COUNT() function returns a number of rows returned by a query. In a popular opinion
COUNT(*) should not be used on InnoDB tables, but this is only half true.
If a query performs filtering on any column, there is no relevant difference in how
COUNT(*) will be executed regardless of the storage engine. In any such case MySQL has to look for matching rows and then count them.
In the following queries COUNT(*) can be used without any negative impact on performance:
SELECT COUNT(*) FROM mytable WHERE id = 12345
SELECT COUNT(*) FROM mytable WHERE is_enabled = 1
SELECT COUNT(*) FROM mytable WHERE username LIKE 'a%' AND is_enabled = 1
The real difference is when no filter is specified in WHERE clause, i.e. when query counts all rows in a table. MyISAM maintains cached row count for each table, so it can always return the value instantly without even accessing any rows. InnoDB, on the other hand, cannot easily keep such statistics as it enables customizable views on data and changes to different transactions. It means the engine has to read and count all rows in a table every time such query is executed.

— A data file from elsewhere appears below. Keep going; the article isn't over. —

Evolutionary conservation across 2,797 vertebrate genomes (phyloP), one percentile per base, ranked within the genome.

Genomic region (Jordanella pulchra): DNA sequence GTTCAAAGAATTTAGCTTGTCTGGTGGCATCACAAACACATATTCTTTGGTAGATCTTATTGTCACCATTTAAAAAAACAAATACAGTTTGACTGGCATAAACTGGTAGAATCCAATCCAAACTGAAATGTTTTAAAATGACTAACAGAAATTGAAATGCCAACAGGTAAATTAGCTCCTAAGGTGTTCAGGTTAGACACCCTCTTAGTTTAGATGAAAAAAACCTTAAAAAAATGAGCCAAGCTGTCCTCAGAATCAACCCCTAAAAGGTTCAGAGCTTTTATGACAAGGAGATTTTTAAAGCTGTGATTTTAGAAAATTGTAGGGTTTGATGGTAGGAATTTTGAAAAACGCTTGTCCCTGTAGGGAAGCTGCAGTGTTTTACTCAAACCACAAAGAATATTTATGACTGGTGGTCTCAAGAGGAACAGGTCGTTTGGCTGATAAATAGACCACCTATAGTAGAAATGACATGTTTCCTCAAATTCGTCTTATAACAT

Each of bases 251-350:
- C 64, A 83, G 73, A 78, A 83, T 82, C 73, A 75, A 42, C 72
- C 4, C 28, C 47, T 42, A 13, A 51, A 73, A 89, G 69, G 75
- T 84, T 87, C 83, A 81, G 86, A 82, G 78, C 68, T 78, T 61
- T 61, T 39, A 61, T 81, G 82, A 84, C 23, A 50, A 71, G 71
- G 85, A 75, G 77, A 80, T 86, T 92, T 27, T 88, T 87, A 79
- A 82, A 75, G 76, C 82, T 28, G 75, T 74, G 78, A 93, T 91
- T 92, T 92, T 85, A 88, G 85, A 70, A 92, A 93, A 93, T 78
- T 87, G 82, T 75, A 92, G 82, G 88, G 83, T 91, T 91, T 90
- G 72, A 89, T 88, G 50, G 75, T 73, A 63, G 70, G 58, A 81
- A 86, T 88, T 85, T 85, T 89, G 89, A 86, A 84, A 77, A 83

Example query where
COUNT(*) works slower on an InnoDB table:
SELECT COUNT(*) FROM mytable;
Can COUNT(*) be used on InnoDB tables? Yes, it can. However it should be avoided for counting how many rows a table has, especially if it is expected to perform as good as on MyISAM tables.